Why do business management and IT have to fight about security

In Today’s world of data management the constant bickering and finger pointing that arises from a conversation between the business management team and the IT team is noticeable in most organisations.   Management does not or does not want to understand the requirements that are needed to protect the data and keep the information secure but IT does not understand the business constraints and the need for the organisation to produce revenue and in the end profits.

This fighting can have serious detrimental effects on the business.   The clash between the two can have a detrimental effect on the business.

The problems seem to arise with the different mind sets of the individual components of the business and therefore there is needed some type of circuit breaker so that they can understand the others point of view.

So what are the management team saying about IT:

The security team is restricting access to critical information.   Usually IT’s perception of a security problem and securing business data is controlled by the idea that restricting access to it is easier and more manageable for them.   This can have detrimental effects on the businesses access to critical business data by all users who require it.   Data access needs to be tempered with business needs.   The major requirement for IT is to understand the business structure and why certain people need and have access to the level of data.    Once this is done, IT can then set up the correct level of auditing on that access.

Personality  – IT is perceived as condescending.   The number of TV programs, cartoons and jokes that perceive IT as having no understanding of the real world are numerous to say the least.   In some cases it is true.    Most of the time this perception can be changed by involving the IT department in the rest of the business.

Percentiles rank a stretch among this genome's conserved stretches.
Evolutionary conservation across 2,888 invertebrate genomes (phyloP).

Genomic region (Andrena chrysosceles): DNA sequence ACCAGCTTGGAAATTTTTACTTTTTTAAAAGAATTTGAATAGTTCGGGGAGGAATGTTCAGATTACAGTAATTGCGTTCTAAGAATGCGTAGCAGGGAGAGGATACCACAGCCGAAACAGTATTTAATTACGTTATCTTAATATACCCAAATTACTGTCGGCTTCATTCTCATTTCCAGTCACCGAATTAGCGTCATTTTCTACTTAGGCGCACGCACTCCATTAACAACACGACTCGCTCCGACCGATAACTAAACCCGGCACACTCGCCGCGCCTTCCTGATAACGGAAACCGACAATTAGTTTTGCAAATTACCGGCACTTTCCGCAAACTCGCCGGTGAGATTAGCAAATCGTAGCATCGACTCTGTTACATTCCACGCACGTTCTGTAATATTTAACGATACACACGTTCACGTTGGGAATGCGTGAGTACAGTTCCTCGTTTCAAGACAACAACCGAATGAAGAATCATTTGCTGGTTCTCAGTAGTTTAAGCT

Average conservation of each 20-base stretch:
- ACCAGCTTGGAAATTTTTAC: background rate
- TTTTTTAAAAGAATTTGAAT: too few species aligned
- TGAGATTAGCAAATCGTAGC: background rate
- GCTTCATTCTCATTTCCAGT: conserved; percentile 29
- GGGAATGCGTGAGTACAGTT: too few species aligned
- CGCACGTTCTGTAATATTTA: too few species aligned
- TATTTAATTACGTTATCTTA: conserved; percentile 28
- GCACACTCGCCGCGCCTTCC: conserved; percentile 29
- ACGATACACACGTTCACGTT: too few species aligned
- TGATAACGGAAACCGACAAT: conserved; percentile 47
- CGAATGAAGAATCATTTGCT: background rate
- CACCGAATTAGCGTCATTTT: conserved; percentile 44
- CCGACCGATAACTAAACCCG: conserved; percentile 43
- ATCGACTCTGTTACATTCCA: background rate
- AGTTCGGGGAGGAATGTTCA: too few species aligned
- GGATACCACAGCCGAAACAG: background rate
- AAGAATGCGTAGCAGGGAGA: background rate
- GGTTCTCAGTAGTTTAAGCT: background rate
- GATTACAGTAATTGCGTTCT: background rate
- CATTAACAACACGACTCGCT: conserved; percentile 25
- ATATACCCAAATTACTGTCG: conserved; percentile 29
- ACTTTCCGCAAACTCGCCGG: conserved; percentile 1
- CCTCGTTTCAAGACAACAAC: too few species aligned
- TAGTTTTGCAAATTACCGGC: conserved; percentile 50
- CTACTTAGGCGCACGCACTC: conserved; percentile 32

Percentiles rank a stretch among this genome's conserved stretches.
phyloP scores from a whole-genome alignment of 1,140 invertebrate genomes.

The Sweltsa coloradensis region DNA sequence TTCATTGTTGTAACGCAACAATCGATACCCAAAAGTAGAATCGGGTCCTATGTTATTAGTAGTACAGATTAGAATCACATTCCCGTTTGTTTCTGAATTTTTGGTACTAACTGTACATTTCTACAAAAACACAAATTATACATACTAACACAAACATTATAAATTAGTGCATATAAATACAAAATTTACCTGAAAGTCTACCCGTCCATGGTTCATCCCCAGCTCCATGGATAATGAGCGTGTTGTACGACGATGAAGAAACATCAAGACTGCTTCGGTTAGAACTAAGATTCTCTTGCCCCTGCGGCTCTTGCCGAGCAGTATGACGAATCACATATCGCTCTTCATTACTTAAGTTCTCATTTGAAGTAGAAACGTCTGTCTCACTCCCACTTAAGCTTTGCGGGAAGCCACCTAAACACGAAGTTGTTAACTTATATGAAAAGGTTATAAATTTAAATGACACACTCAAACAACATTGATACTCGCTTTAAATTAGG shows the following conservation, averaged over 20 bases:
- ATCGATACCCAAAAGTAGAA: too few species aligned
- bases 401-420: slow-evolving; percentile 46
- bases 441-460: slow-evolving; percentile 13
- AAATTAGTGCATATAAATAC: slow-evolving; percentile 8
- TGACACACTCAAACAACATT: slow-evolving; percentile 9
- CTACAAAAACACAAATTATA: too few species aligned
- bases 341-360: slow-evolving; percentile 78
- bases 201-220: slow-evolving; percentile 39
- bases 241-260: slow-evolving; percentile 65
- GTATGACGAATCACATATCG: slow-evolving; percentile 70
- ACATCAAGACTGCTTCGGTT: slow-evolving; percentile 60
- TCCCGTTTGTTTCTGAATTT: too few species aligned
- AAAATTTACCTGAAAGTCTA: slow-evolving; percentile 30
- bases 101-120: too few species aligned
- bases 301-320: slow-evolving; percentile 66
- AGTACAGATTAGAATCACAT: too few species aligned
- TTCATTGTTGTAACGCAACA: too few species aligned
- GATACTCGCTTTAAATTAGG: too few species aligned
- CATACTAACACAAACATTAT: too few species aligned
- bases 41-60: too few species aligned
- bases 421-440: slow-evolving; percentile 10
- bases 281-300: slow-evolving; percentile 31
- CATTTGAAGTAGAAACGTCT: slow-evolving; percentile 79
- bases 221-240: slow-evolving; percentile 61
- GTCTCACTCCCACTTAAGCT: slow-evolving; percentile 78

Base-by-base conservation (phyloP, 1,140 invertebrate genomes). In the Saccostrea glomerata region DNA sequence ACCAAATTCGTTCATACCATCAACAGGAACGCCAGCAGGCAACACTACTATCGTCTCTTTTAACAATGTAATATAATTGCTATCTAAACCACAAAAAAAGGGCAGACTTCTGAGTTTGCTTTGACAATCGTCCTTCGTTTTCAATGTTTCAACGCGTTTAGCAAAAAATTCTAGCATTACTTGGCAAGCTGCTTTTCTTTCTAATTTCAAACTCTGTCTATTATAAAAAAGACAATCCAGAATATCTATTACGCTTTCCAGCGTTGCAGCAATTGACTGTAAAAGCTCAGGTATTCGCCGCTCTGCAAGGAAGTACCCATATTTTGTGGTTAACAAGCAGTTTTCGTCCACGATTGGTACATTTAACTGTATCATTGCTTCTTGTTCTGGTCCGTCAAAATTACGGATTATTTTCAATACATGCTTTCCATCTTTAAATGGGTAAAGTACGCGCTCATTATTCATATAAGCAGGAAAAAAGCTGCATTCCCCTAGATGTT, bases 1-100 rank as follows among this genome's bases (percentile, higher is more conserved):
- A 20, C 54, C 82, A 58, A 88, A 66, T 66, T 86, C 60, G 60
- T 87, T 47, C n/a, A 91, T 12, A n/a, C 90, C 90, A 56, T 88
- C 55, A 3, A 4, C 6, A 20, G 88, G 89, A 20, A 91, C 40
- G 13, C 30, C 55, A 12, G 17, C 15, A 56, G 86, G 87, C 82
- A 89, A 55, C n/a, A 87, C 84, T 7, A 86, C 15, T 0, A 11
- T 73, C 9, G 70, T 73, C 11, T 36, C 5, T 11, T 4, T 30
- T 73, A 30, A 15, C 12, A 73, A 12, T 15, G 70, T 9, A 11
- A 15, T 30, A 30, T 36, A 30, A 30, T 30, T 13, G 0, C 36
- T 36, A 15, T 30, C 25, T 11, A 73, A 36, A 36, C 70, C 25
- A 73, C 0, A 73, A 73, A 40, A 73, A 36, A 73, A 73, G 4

Business needs are not understood to the required level for decision making.  This is a serious problem with the IT departments understanding of the business.    IT seem to lose the understanding that they are in an organisation that is there to produce revenue and increase profits.   Without doing that there is no job.

Cost effective solutions are not usually proposed.    When IT puts together a proposal it is usually the Rolls Royce not the ford solution.   This creates friction because they usually want to play with the newest and greatest technology, not understanding the ROI requirements within the business.

Implementation of IT projects never seem to end.   We have all heard it, this software implementation is never going to end.   There are so many reasons or excuses – the scope has changed, the money is not enough, there are added features, there are problems with integrating it into the old infrastructure.   Some of the excuses are true but it normally comes back to inadequate planning and implementation.

IT are always looking on the bad side of everything.   No matter what happens within the business environment there are problems IT always seems to look at the down side of the problem.   The server failure, the help desk metrics, the monitoring requirements are too difficult.   We never have enough staff to do these jobs, and on top of that we are rolling out new desktops – what am I going to do.

IT have no understanding of the politics within the business.   To an IT person the business politics are as understandable to them as it is for management to understand the technological requirements of the business.   Small and medium business and not for profit organisations need to educate their IT staff in the culture of the business.

What can be done internally to improve the situation? IT needs a champion in the management team, someone who understands the business requirements but also understands the technological requirements to complete and support the business processes.

Roger Smith, is an educator. Teaching students at ADFA (UNSW) and showing them how vulnerable they are to cybercrime.

He is also CEO at R & I ICT Consulting Services Pty Ltd, an Amazon #1 author on Cybercrime and founder of the SME Security Framework. He is a Consultant who specialises in inexpensive and highly effective security strategies for small and medium businesses and not for profit organisations.

He has developed and authored the SME Security Framework and the Security Policy Training Course which are considered to be the definitive guides to helping SME's protect their organisation using the principles of Technology, Management, Adaptability and Compliance.